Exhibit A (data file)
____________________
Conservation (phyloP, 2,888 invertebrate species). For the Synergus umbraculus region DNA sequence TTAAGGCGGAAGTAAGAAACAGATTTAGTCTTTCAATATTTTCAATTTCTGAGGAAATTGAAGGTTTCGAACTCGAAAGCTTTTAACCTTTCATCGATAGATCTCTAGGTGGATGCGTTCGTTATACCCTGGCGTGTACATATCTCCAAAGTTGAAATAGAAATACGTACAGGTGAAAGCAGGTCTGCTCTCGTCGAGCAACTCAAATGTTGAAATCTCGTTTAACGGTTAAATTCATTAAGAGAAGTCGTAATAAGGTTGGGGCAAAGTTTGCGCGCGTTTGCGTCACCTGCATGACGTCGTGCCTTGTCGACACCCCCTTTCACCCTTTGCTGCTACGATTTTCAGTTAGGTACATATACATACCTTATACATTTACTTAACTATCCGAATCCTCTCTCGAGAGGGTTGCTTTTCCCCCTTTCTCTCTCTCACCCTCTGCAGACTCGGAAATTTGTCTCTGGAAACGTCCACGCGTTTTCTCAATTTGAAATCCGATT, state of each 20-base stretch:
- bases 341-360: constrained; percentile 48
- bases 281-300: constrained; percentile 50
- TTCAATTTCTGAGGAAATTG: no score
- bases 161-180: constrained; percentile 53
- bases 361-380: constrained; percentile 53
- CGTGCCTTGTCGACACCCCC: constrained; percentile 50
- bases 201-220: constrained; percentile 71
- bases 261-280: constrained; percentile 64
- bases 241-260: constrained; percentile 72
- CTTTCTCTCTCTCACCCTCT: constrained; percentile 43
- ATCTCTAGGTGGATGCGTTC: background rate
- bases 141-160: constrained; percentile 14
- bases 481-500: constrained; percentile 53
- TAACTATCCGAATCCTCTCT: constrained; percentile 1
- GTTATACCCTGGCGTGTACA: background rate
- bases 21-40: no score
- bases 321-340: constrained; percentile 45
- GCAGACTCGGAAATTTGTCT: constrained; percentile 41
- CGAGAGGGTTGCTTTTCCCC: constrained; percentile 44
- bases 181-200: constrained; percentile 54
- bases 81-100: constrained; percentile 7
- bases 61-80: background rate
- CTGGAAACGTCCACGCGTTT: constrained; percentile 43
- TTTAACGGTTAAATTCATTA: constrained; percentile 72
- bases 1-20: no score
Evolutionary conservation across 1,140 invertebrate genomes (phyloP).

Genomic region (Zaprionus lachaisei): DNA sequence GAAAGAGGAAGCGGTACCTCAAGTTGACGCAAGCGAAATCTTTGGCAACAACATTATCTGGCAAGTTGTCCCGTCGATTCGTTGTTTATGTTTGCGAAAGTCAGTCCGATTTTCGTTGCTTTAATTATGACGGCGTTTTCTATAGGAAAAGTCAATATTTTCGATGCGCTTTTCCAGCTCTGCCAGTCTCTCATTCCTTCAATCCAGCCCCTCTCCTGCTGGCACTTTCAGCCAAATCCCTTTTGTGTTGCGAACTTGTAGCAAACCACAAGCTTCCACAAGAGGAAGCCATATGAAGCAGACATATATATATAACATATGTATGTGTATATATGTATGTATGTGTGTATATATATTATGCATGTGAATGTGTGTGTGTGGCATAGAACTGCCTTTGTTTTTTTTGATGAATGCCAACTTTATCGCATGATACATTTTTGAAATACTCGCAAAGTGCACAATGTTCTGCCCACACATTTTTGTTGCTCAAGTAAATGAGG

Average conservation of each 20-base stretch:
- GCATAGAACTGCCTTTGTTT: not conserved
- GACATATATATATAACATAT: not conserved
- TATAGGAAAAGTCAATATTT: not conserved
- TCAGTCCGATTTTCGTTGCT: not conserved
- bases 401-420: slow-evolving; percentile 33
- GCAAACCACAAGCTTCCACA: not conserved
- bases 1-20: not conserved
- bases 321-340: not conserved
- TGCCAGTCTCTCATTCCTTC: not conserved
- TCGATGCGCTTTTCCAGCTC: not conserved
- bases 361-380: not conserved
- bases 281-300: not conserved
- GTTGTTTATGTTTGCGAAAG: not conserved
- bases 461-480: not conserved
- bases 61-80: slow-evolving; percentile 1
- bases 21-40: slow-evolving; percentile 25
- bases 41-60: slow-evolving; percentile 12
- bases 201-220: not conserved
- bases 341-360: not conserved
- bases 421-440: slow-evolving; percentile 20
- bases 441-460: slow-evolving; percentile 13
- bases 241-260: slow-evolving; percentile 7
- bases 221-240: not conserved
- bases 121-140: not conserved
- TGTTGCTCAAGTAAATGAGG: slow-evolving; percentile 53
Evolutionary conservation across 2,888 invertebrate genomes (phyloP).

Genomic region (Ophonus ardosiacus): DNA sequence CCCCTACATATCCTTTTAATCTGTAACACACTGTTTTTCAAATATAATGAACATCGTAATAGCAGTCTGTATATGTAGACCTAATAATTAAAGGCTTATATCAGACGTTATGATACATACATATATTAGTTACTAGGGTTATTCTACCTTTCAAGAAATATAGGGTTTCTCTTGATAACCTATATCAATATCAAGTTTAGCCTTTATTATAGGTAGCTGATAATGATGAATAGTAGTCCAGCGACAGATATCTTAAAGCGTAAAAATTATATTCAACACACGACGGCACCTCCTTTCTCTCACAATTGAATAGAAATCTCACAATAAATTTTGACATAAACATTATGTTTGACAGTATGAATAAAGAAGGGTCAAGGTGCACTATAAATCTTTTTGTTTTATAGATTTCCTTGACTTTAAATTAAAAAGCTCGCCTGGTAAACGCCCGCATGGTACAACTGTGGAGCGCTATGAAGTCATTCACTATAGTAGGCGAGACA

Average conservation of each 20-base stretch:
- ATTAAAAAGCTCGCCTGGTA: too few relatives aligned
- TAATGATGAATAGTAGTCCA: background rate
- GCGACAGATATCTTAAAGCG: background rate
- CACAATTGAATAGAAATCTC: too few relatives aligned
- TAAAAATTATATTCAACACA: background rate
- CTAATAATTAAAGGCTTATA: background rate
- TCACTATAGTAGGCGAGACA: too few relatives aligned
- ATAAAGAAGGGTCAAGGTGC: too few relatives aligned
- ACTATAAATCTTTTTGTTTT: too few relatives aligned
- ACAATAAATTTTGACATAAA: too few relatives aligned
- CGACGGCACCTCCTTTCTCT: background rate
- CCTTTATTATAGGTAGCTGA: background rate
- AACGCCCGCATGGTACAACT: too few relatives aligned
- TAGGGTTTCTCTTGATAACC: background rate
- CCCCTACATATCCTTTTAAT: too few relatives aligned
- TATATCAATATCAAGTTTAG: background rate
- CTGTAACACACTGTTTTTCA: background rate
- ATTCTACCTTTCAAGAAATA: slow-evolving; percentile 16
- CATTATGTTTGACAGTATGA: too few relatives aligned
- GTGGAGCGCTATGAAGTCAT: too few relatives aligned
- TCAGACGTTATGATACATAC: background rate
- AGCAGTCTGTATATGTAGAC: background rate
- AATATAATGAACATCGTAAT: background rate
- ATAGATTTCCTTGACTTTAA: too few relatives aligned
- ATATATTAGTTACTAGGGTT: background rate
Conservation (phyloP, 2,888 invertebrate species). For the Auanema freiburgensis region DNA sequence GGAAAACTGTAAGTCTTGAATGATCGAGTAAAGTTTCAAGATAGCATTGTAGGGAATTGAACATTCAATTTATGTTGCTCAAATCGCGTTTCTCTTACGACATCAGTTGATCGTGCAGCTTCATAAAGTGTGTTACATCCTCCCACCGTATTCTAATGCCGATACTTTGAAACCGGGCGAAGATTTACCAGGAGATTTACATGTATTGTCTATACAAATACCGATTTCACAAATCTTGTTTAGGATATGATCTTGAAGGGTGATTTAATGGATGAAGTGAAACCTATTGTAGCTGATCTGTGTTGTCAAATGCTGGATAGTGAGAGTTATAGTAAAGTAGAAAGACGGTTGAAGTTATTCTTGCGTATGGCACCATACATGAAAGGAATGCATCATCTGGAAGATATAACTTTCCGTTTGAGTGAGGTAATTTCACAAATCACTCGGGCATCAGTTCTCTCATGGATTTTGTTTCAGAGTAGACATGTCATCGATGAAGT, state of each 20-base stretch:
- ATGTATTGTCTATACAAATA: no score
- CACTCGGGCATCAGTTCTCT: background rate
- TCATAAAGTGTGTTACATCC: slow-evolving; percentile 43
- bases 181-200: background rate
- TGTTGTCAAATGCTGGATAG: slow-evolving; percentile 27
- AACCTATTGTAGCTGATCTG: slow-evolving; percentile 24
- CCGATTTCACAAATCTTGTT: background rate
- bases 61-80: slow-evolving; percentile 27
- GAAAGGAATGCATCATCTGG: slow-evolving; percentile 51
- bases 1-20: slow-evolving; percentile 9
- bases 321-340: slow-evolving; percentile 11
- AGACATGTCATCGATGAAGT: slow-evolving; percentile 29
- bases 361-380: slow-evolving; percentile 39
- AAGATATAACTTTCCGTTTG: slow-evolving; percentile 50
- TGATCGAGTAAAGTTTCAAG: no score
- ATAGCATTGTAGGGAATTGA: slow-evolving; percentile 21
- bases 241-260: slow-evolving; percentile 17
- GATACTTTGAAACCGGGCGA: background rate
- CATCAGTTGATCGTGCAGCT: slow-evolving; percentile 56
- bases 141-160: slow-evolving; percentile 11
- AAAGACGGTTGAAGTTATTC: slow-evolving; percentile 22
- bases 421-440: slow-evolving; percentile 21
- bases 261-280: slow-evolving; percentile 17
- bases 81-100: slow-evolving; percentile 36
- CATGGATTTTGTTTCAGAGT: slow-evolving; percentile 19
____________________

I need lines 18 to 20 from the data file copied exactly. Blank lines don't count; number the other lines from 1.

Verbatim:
- bases 321-340: constrained; percentile 45
- GCAGACTCGGAAATTTGTCT: constrained; percentile 41
- CGAGAGGGTTGCTTTTCCCC: constrained; percentile 44